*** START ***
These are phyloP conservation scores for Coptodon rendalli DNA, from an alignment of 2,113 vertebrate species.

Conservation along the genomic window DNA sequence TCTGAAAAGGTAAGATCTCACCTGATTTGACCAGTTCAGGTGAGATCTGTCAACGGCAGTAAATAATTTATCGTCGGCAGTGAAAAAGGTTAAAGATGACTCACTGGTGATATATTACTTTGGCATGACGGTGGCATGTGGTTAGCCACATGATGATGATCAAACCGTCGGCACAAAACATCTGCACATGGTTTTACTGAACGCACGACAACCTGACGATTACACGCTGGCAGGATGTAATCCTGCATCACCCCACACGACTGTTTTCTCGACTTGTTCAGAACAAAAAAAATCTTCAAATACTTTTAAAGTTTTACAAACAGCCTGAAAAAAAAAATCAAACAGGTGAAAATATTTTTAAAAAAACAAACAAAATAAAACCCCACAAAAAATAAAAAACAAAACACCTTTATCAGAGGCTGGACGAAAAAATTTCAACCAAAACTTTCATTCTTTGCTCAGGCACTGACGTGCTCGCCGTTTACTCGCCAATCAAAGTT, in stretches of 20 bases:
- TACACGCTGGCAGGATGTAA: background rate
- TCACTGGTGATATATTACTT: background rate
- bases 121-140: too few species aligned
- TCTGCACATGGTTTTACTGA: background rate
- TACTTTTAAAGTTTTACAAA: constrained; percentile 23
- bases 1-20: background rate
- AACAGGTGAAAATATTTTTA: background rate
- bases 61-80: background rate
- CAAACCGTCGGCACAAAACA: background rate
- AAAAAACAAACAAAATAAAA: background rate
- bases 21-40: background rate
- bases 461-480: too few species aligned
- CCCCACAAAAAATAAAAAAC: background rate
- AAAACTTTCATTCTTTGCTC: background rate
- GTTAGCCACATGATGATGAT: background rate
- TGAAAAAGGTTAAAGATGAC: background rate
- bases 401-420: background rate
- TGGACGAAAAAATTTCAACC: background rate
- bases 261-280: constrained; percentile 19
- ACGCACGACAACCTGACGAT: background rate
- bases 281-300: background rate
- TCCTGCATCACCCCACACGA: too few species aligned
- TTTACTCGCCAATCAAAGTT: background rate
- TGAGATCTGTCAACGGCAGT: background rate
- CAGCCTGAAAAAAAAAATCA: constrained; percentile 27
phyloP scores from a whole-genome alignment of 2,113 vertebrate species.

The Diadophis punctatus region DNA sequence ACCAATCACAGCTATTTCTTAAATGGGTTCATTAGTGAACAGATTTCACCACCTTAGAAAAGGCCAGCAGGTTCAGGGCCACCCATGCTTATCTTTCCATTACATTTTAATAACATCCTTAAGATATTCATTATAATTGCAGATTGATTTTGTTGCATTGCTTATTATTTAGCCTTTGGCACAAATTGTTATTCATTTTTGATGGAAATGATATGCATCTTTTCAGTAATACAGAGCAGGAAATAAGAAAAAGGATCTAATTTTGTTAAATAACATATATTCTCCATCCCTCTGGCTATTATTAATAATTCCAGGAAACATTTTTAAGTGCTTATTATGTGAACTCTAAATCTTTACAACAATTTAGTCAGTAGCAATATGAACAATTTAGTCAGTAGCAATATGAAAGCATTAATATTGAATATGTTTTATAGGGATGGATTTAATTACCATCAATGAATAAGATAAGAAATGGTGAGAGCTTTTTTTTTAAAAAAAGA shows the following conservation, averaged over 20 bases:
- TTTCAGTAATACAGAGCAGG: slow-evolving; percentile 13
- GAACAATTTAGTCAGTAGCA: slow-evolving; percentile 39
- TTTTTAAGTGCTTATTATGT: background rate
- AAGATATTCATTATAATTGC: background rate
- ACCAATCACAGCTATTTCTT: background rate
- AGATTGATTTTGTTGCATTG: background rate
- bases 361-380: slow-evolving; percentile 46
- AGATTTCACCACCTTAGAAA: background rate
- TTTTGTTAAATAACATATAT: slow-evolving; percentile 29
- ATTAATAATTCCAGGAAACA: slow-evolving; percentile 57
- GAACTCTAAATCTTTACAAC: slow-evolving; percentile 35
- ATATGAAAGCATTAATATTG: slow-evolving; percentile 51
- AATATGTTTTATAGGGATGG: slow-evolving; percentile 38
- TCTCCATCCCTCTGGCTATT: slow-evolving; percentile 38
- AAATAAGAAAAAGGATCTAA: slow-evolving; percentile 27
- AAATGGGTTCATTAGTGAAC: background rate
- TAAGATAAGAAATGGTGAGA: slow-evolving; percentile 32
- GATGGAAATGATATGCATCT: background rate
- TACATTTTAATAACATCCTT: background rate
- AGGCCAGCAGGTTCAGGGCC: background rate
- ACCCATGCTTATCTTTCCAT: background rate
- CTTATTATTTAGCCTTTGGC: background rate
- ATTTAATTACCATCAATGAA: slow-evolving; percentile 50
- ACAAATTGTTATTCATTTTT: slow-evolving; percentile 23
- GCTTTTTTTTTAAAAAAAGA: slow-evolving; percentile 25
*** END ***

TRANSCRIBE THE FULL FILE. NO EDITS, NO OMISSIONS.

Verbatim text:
These are phyloP conservation scores for Coptodon rendalli DNA, from an alignment of 2,113 vertebrate species.

Conservation along the genomic window DNA sequence TCTGAAAAGGTAAGATCTCACCTGATTTGACCAGTTCAGGTGAGATCTGTCAACGGCAGTAAATAATTTATCGTCGGCAGTGAAAAAGGTTAAAGATGACTCACTGGTGATATATTACTTTGGCATGACGGTGGCATGTGGTTAGCCACATGATGATGATCAAACCGTCGGCACAAAACATCTGCACATGGTTTTACTGAACGCACGACAACCTGACGATTACACGCTGGCAGGATGTAATCCTGCATCACCCCACACGACTGTTTTCTCGACTTGTTCAGAACAAAAAAAATCTTCAAATACTTTTAAAGTTTTACAAACAGCCTGAAAAAAAAAATCAAACAGGTGAAAATATTTTTAAAAAAACAAACAAAATAAAACCCCACAAAAAATAAAAAACAAAACACCTTTATCAGAGGCTGGACGAAAAAATTTCAACCAAAACTTTCATTCTTTGCTCAGGCACTGACGTGCTCGCCGTTTACTCGCCAATCAAAGTT, in stretches of 20 bases:
- TACACGCTGGCAGGATGTAA: background rate
- TCACTGGTGATATATTACTT: background rate
- bases 121-140: too few species aligned
- TCTGCACATGGTTTTACTGA: background rate
- TACTTTTAAAGTTTTACAAA: constrained; percentile 23
- bases 1-20: background rate
- AACAGGTGAAAATATTTTTA: background rate
- bases 61-80: background rate
- CAAACCGTCGGCACAAAACA: background rate
- AAAAAACAAACAAAATAAAA: background rate
- bases 21-40: background rate
- bases 461-480: too few species aligned
- CCCCACAAAAAATAAAAAAC: background rate
- AAAACTTTCATTCTTTGCTC: background rate
- GTTAGCCACATGATGATGAT: background rate
- TGAAAAAGGTTAAAGATGAC: background rate
- bases 401-420: background rate
- TGGACGAAAAAATTTCAACC: background rate
- bases 261-280: constrained; percentile 19
- ACGCACGACAACCTGACGAT: background rate
- bases 281-300: background rate
- TCCTGCATCACCCCACACGA: too few species aligned
- TTTACTCGCCAATCAAAGTT: background rate
- TGAGATCTGTCAACGGCAGT: background rate
- CAGCCTGAAAAAAAAAATCA: constrained; percentile 27
phyloP scores from a whole-genome alignment of 2,113 vertebrate species.

The Diadophis punctatus region DNA sequence ACCAATCACAGCTATTTCTTAAATGGGTTCATTAGTGAACAGATTTCACCACCTTAGAAAAGGCCAGCAGGTTCAGGGCCACCCATGCTTATCTTTCCATTACATTTTAATAACATCCTTAAGATATTCATTATAATTGCAGATTGATTTTGTTGCATTGCTTATTATTTAGCCTTTGGCACAAATTGTTATTCATTTTTGATGGAAATGATATGCATCTTTTCAGTAATACAGAGCAGGAAATAAGAAAAAGGATCTAATTTTGTTAAATAACATATATTCTCCATCCCTCTGGCTATTATTAATAATTCCAGGAAACATTTTTAAGTGCTTATTATGTGAACTCTAAATCTTTACAACAATTTAGTCAGTAGCAATATGAACAATTTAGTCAGTAGCAATATGAAAGCATTAATATTGAATATGTTTTATAGGGATGGATTTAATTACCATCAATGAATAAGATAAGAAATGGTGAGAGCTTTTTTTTTAAAAAAAGA shows the following conservation, averaged over 20 bases:
- TTTCAGTAATACAGAGCAGG: slow-evolving; percentile 13
- GAACAATTTAGTCAGTAGCA: slow-evolving; percentile 39
- TTTTTAAGTGCTTATTATGT: background rate
- AAGATATTCATTATAATTGC: background rate
- ACCAATCACAGCTATTTCTT: background rate
- AGATTGATTTTGTTGCATTG: background rate
- bases 361-380: slow-evolving; percentile 46
- AGATTTCACCACCTTAGAAA: background rate
- TTTTGTTAAATAACATATAT: slow-evolving; percentile 29
- ATTAATAATTCCAGGAAACA: slow-evolving; percentile 57
- GAACTCTAAATCTTTACAAC: slow-evolving; percentile 35
- ATATGAAAGCATTAATATTG: slow-evolving; percentile 51
- AATATGTTTTATAGGGATGG: slow-evolving; percentile 38
- TCTCCATCCCTCTGGCTATT: slow-evolving; percentile 38
- AAATAAGAAAAAGGATCTAA: slow-evolving; percentile 27
- AAATGGGTTCATTAGTGAAC: background rate
- TAAGATAAGAAATGGTGAGA: slow-evolving; percentile 32
- GATGGAAATGATATGCATCT: background rate
- TACATTTTAATAACATCCTT: background rate
- AGGCCAGCAGGTTCAGGGCC: background rate
- ACCCATGCTTATCTTTCCAT: background rate
- CTTATTATTTAGCCTTTGGC: background rate
- ATTTAATTACCATCAATGAA: slow-evolving; percentile 50
- ACAAATTGTTATTCATTTTT: slow-evolving; percentile 23
- GCTTTTTTTTTAAAAAAAGA: slow-evolving; percentile 25